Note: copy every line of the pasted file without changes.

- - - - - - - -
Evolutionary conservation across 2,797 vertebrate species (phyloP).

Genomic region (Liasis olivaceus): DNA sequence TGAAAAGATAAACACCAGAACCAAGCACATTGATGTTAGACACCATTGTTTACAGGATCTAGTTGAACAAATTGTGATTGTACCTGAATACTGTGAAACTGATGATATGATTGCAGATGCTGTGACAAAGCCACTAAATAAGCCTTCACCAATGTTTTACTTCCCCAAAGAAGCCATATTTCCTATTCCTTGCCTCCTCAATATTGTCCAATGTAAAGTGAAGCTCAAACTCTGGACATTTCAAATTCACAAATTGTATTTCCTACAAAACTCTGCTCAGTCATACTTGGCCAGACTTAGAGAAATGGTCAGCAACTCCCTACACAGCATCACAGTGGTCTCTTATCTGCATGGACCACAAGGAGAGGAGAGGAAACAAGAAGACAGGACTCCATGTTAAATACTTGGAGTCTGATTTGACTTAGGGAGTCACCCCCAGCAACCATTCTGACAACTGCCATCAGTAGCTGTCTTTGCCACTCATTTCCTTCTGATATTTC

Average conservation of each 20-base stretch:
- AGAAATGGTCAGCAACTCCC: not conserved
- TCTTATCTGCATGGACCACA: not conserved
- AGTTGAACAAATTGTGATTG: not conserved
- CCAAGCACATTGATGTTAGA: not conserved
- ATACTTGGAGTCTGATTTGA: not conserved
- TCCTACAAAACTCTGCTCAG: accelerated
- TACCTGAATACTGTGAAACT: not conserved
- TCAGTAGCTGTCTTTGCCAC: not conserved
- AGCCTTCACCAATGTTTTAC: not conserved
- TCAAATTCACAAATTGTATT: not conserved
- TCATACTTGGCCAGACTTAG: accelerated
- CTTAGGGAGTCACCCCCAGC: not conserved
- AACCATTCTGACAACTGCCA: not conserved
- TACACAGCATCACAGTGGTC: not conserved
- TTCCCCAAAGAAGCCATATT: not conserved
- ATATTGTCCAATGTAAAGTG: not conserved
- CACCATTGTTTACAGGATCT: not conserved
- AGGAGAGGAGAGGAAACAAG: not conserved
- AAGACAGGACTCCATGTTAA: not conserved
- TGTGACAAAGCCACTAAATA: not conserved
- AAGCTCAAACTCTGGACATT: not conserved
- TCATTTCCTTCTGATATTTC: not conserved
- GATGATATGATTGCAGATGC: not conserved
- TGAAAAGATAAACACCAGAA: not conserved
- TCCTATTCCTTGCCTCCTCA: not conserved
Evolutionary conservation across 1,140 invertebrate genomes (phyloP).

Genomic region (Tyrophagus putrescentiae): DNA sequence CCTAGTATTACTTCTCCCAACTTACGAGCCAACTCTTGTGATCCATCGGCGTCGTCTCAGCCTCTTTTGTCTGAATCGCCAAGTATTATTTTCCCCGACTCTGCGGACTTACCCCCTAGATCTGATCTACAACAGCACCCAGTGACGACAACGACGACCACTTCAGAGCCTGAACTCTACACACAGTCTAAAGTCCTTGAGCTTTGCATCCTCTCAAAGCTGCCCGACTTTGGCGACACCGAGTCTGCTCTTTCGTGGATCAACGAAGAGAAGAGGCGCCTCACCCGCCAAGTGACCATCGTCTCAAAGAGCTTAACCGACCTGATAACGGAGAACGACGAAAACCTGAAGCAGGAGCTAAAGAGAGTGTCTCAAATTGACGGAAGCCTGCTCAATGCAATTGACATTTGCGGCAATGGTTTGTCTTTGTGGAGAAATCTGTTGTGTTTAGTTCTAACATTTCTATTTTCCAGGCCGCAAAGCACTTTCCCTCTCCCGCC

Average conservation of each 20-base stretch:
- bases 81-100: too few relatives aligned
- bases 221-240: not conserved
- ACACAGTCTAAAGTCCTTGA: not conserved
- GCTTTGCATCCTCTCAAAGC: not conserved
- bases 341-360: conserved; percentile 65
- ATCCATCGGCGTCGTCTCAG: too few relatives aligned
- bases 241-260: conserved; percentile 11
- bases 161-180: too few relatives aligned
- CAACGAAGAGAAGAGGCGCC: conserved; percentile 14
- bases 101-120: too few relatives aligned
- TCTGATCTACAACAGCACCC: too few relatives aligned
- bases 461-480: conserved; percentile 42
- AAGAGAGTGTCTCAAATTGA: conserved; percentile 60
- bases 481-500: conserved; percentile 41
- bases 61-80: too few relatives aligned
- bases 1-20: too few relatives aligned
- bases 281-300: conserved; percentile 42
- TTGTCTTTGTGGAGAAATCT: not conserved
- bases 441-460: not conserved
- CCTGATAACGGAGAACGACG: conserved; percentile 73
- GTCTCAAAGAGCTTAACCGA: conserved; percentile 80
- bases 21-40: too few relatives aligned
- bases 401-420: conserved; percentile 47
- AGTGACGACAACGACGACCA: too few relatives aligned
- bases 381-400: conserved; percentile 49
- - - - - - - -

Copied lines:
Evolutionary conservation across 2,797 vertebrate species (phyloP).

Genomic region (Liasis olivaceus): DNA sequence TGAAAAGATAAACACCAGAACCAAGCACATTGATGTTAGACACCATTGTTTACAGGATCTAGTTGAACAAATTGTGATTGTACCTGAATACTGTGAAACTGATGATATGATTGCAGATGCTGTGACAAAGCCACTAAATAAGCCTTCACCAATGTTTTACTTCCCCAAAGAAGCCATATTTCCTATTCCTTGCCTCCTCAATATTGTCCAATGTAAAGTGAAGCTCAAACTCTGGACATTTCAAATTCACAAATTGTATTTCCTACAAAACTCTGCTCAGTCATACTTGGCCAGACTTAGAGAAATGGTCAGCAACTCCCTACACAGCATCACAGTGGTCTCTTATCTGCATGGACCACAAGGAGAGGAGAGGAAACAAGAAGACAGGACTCCATGTTAAATACTTGGAGTCTGATTTGACTTAGGGAGTCACCCCCAGCAACCATTCTGACAACTGCCATCAGTAGCTGTCTTTGCCACTCATTTCCTTCTGATATTTC

Average conservation of each 20-base stretch:
- AGAAATGGTCAGCAACTCCC: not conserved
- TCTTATCTGCATGGACCACA: not conserved
- AGTTGAACAAATTGTGATTG: not conserved
- CCAAGCACATTGATGTTAGA: not conserved
- ATACTTGGAGTCTGATTTGA: not conserved
- TCCTACAAAACTCTGCTCAG: accelerated
- TACCTGAATACTGTGAAACT: not conserved
- TCAGTAGCTGTCTTTGCCAC: not conserved
- AGCCTTCACCAATGTTTTAC: not conserved
- TCAAATTCACAAATTGTATT: not conserved
- TCATACTTGGCCAGACTTAG: accelerated
- CTTAGGGAGTCACCCCCAGC: not conserved
- AACCATTCTGACAACTGCCA: not conserved
- TACACAGCATCACAGTGGTC: not conserved
- TTCCCCAAAGAAGCCATATT: not conserved
- ATATTGTCCAATGTAAAGTG: not conserved
- CACCATTGTTTACAGGATCT: not conserved
- AGGAGAGGAGAGGAAACAAG: not conserved
- AAGACAGGACTCCATGTTAA: not conserved
- TGTGACAAAGCCACTAAATA: not conserved
- AAGCTCAAACTCTGGACATT: not conserved
- TCATTTCCTTCTGATATTTC: not conserved
- GATGATATGATTGCAGATGC: not conserved
- TGAAAAGATAAACACCAGAA: not conserved
- TCCTATTCCTTGCCTCCTCA: not conserved
Evolutionary conservation across 1,140 invertebrate genomes (phyloP).

Genomic region (Tyrophagus putrescentiae): DNA sequence CCTAGTATTACTTCTCCCAACTTACGAGCCAACTCTTGTGATCCATCGGCGTCGTCTCAGCCTCTTTTGTCTGAATCGCCAAGTATTATTTTCCCCGACTCTGCGGACTTACCCCCTAGATCTGATCTACAACAGCACCCAGTGACGACAACGACGACCACTTCAGAGCCTGAACTCTACACACAGTCTAAAGTCCTTGAGCTTTGCATCCTCTCAAAGCTGCCCGACTTTGGCGACACCGAGTCTGCTCTTTCGTGGATCAACGAAGAGAAGAGGCGCCTCACCCGCCAAGTGACCATCGTCTCAAAGAGCTTAACCGACCTGATAACGGAGAACGACGAAAACCTGAAGCAGGAGCTAAAGAGAGTGTCTCAAATTGACGGAAGCCTGCTCAATGCAATTGACATTTGCGGCAATGGTTTGTCTTTGTGGAGAAATCTGTTGTGTTTAGTTCTAACATTTCTATTTTCCAGGCCGCAAAGCACTTTCCCTCTCCCGCC

Average conservation of each 20-base stretch:
- bases 81-100: too few relatives aligned
- bases 221-240: not conserved
- ACACAGTCTAAAGTCCTTGA: not conserved
- GCTTTGCATCCTCTCAAAGC: not conserved
- bases 341-360: conserved; percentile 65
- ATCCATCGGCGTCGTCTCAG: too few relatives aligned
- bases 241-260: conserved; percentile 11
- bases 161-180: too few relatives aligned
- CAACGAAGAGAAGAGGCGCC: conserved; percentile 14
- bases 101-120: too few relatives aligned
- TCTGATCTACAACAGCACCC: too few relatives aligned
- bases 461-480: conserved; percentile 42
- AAGAGAGTGTCTCAAATTGA: conserved; percentile 60
- bases 481-500: conserved; percentile 41
- bases 61-80: too few relatives aligned
- bases 1-20: too few relatives aligned
- bases 281-300: conserved; percentile 42
- TTGTCTTTGTGGAGAAATCT: not conserved
- bases 441-460: not conserved
- CCTGATAACGGAGAACGACG: conserved; percentile 73
- GTCTCAAAGAGCTTAACCGA: conserved; percentile 80
- bases 21-40: too few relatives aligned
- bases 401-420: conserved; percentile 47
- AGTGACGACAACGACGACCA: too few relatives aligned
- bases 381-400: conserved; percentile 49